Finally, once you land the interview, all of this research should inspire you to compile a list of questions to ask your potential future employer. Asking the right questions about the position should intrigue the potential employer and will let them know that you are serious about the role.

What to Expect During the Interview

Mastering the interview is a skill in itself. The key is being comfortable, honest, and inquisitive. Take the list of questions you have and narrow it down to no more than three to ask your potential employer.

Then, be ready to answer the questions they will ask you. The Penn State College of Engineering compiled a list of the ten most common interview questions. This is a great resource to start with. But remember, the key is to be honest and open. As engineers we may tend to overthink and overanalyze a situation. Before you come up with an answer, ask yourself “If I were an employer, what would my reaction be to this answer?”

Always go with an answer that feels most comfortable to you, and not necessarily what you think they want to hear.

Life Beyond the Textbooks—Expecting the Unexpected

Eventually, you are going to accept a job offer and begin a very exciting time in your life. You will quickly learn that it’s going to take much more than book smarts to succeed in the professional world. Here are some tips to think about during your first few weeks:

  • Listen and absorb as much as you can. You may be the new hot shot on campus, but the reality is there will already be lots of eyes watching you. It’s important to realize that the very early stages at a new place of employment are not for showboating—no matter how talented you are. Management already believes in your ability, which is why they hired you in the first place.
  • Become acclimated with your team and find a mentor. Regardless of how well you did in school, it is going to take time to adjust to how your company operates. This includes learning how to submit time sheets or use particular tools. While finding an actual mentor may not happen for a while, finding someone that you relate most with and asking them for help adjusting to the company’s standards is critical to being successful within the company culture.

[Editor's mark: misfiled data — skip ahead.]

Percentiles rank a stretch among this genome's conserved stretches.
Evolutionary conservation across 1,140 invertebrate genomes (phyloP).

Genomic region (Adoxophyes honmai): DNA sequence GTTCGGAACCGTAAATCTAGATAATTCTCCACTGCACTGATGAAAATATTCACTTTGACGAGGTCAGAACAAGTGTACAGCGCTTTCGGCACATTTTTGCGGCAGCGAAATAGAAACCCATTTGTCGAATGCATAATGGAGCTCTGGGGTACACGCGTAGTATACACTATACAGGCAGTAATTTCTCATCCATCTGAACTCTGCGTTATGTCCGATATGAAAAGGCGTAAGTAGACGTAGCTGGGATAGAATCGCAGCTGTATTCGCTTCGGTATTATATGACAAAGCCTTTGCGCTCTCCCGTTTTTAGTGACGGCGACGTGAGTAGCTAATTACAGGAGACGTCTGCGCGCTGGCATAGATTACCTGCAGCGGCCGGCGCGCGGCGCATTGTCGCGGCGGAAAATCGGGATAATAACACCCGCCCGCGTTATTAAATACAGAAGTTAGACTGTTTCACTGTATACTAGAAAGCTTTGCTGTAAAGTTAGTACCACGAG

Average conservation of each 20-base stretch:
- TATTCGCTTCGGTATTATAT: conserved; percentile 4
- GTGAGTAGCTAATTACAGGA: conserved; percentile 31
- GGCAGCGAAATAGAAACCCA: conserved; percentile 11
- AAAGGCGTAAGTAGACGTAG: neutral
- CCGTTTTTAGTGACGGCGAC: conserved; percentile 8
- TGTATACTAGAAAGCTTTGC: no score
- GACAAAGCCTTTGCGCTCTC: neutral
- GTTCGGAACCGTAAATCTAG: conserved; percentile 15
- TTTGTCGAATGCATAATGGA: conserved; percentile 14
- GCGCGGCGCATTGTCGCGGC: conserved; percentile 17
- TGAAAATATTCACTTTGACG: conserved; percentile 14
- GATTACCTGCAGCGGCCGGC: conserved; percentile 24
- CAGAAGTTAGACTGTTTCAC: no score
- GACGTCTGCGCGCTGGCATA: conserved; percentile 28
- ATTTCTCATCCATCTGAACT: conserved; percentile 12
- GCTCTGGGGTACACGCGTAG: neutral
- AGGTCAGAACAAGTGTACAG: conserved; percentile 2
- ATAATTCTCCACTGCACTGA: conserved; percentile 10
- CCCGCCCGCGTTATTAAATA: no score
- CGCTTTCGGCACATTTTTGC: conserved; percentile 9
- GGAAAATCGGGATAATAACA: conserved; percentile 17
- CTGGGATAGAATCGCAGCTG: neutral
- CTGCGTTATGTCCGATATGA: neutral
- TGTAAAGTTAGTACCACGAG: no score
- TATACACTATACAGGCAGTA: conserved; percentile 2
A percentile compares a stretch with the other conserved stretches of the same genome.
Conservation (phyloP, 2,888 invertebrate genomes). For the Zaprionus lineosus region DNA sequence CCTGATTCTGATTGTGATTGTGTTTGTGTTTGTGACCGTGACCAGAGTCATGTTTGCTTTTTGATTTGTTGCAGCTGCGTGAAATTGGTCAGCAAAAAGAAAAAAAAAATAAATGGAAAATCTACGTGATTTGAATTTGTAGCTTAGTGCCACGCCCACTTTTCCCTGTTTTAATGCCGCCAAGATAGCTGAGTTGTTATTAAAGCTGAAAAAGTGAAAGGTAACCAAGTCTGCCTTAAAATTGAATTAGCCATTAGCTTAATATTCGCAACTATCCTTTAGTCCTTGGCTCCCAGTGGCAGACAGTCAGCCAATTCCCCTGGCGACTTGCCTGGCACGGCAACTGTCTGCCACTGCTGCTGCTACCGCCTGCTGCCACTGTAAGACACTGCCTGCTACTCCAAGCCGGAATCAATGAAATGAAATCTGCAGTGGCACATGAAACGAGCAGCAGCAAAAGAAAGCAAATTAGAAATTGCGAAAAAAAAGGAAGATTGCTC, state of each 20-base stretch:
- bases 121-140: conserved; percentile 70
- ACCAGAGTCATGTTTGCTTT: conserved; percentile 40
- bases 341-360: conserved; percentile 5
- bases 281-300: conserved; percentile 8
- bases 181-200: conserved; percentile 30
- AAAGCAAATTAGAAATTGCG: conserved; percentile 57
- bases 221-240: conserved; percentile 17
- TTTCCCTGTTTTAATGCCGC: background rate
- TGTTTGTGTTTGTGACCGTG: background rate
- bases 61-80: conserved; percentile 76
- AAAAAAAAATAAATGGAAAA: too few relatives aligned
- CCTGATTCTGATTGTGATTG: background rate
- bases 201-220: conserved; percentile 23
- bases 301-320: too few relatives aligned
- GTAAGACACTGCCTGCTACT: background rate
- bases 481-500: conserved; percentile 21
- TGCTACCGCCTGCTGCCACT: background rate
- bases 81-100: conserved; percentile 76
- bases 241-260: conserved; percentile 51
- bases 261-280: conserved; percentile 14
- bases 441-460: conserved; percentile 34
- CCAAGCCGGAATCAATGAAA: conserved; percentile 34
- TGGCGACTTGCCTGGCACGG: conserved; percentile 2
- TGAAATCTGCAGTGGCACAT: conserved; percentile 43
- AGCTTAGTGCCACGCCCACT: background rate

• Never stop learning. Every industry has opportunity to grow, and in order to grow you should be open to continuing education. That doesn’t necessarily mean a formal education degree program. Think about taking classes that will help add value in a team-building environment, such as project management, contract and negotiation skills, employee management, or business and finance classes. Adding skills to your resume will increase your value to any company.
  • Treat everyone like your customer. Customer service skills are not limited to retail and service industries. Remember that everyone you work with and for is your customer that relies on you for certain things. Key components of customer service are: professionalism, communication, and reliability. Make sure you are someone others can depend on.

It can seem daunting, but if you:

  • Set yourself apart by starting down the FE/EIT path
  • Become a relentless networker
  • Prepare diligently for interviews
  • Learn the soft-skills: connecting with other coworkers, negotiating, team building, and customer service

Your career launch will be a success!

PPI has commissioned this article through contributor, Joel Erway, best-selling author, and engineer. All opinions expressed in this article are his.

Landing Your First Engineering Job

Learn what steps you can take to distinguish yourself and set yourself up for career success.